Next fall will bring major changes for the residents of West and Hospers halls.
In an email, Student Body President junior Logan Gooch confirmed rumors that West Hall will be torn down this coming summer.
Students living in West will migrate to Hospers Hall, which is currently a women’s dorm.
With a 56-percent occupancy rate, Hospers currently has far fewer residents than rooms. These women will be dispersed among Fern-Smith Hall, Stegenga Hall, Courtyard Village buildings and the Bolks Apartments.
Although this will be a difficult transition for many NW students, the uprooting has an upside. A planning committee of NW faculty, staff and students has already begun preparations for the new science center, which will fill the gap left behind by West and Casey’s.
“Right now we are going through the long process of designing a building that is both cost-effective and meets the vision NW has,” said senior Abby Hoekstra, student representative on the planning committee.
Despite the fact that most current science majors will graduate before the completion of the new science building, many of them are looking forward to the advancement of campus facilities for generations to come.
“With a new building, there’d be a chance (for future students) to breathe and spread out and less of a chance of breaking the equipment since right now we’re so squeezed into the labs,” said a sophomore biology health professions major Kelley Thurman.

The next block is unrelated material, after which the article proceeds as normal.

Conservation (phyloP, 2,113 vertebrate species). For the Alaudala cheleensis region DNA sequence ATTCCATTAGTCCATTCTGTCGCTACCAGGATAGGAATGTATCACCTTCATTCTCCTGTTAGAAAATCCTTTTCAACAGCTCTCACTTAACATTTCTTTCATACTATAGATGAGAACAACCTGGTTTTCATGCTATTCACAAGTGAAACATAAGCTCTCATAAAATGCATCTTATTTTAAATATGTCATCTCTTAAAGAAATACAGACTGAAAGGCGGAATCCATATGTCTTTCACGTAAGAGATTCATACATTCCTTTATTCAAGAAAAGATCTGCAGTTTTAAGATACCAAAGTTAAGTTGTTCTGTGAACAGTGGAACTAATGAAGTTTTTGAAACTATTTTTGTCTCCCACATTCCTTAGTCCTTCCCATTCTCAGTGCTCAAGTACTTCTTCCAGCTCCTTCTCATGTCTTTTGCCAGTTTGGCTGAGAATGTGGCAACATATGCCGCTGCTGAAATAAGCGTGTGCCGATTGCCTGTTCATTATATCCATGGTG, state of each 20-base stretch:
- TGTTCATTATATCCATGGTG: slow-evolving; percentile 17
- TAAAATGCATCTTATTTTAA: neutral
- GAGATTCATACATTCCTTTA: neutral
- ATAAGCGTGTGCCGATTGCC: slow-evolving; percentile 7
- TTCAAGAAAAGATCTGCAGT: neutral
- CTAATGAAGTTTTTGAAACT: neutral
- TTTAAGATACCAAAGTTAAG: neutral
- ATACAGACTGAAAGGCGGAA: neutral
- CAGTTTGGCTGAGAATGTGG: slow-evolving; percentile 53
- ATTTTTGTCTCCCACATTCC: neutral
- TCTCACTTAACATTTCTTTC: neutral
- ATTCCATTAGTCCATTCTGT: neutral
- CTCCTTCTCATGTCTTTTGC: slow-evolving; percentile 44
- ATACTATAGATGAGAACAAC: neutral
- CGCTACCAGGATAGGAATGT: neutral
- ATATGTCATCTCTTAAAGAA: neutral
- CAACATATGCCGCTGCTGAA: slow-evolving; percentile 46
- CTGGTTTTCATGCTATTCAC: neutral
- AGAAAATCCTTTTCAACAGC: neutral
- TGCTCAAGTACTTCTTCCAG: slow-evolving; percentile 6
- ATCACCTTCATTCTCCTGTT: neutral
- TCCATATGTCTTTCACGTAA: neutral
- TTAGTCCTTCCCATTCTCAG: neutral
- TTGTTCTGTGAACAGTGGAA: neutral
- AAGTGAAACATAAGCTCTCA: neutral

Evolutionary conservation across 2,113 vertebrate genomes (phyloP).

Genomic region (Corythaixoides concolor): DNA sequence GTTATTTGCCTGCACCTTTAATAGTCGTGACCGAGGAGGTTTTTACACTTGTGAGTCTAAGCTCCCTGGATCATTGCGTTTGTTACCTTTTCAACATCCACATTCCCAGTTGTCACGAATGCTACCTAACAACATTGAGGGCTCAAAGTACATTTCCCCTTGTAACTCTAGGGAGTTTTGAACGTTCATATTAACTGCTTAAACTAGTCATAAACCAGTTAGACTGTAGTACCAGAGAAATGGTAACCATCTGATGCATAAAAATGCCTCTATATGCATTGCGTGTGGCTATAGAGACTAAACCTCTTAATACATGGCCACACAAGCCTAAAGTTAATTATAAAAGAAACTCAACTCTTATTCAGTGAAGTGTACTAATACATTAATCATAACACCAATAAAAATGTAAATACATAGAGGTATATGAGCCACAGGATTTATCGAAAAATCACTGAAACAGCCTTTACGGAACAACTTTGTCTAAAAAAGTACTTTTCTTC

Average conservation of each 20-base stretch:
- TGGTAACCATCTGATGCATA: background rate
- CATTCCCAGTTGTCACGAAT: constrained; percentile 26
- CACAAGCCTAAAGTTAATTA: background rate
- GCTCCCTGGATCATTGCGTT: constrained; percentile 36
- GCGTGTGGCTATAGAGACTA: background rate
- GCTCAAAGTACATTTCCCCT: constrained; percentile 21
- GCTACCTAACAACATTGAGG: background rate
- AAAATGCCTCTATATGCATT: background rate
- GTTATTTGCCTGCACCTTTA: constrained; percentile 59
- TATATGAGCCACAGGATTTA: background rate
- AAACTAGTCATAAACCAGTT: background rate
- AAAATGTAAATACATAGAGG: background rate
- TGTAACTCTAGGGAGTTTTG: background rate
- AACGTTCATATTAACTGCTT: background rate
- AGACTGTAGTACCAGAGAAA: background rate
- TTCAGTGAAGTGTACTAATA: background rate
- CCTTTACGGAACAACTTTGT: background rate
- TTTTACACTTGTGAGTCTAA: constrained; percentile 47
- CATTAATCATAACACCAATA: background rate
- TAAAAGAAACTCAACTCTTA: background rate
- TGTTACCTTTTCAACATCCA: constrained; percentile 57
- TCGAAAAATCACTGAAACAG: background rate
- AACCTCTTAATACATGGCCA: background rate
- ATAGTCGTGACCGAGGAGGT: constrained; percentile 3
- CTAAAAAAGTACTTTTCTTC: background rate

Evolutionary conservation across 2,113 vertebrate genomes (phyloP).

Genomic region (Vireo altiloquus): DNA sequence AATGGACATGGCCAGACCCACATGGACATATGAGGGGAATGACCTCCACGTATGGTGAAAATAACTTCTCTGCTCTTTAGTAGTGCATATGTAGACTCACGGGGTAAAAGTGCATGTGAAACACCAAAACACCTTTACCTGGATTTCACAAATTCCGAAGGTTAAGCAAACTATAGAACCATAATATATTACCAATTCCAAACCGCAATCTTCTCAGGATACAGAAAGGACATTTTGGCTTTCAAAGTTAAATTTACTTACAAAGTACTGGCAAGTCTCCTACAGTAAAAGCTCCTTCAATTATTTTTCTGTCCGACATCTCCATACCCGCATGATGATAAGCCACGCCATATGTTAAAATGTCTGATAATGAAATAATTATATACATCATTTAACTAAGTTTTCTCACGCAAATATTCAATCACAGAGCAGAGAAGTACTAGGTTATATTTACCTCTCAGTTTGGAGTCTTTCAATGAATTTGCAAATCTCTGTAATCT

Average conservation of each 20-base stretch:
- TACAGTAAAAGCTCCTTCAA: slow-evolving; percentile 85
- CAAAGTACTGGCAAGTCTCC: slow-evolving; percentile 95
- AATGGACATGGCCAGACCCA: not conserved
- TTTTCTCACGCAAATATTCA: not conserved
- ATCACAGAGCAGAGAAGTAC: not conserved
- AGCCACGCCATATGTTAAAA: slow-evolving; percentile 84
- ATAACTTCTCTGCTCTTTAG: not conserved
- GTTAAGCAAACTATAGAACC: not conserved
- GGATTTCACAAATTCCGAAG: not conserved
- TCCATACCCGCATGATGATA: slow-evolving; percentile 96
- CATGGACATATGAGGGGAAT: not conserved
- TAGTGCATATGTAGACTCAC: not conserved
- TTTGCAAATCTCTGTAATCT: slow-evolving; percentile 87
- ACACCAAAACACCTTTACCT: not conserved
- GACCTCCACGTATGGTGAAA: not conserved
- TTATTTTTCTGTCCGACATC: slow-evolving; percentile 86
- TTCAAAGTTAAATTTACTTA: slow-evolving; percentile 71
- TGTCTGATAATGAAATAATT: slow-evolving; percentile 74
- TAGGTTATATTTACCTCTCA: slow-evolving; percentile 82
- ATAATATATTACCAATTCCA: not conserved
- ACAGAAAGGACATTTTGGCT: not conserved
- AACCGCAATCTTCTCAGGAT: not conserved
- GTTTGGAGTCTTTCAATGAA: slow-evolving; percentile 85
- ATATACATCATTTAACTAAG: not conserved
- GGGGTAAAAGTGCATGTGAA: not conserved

Professors in the science department are also eagerly anticipating the new center.
“There’s been talk of a new science center ever since I started working here,” said Laura Furlong, chair of the biology department. “That was in 2001.”
She also explained that, due to the ever-growing science program, additional space is more important now than ever before.
“There is a lot of pressure on the labs right now,” Furlong said.
With packed classes for three-hour labs, scheduling conflicts are beginning to arise Limited space puts a restriction on research opportunities throughout the department during both the school year and the summer.
“There is still the fundraising that needs to be done,” Hoekstra said. “It would be great to begin building in the next five years. We hope to improve NW’s current reputation for excellent science and nursing programs by creating a building that will allow students and faculty to continue to learn science.”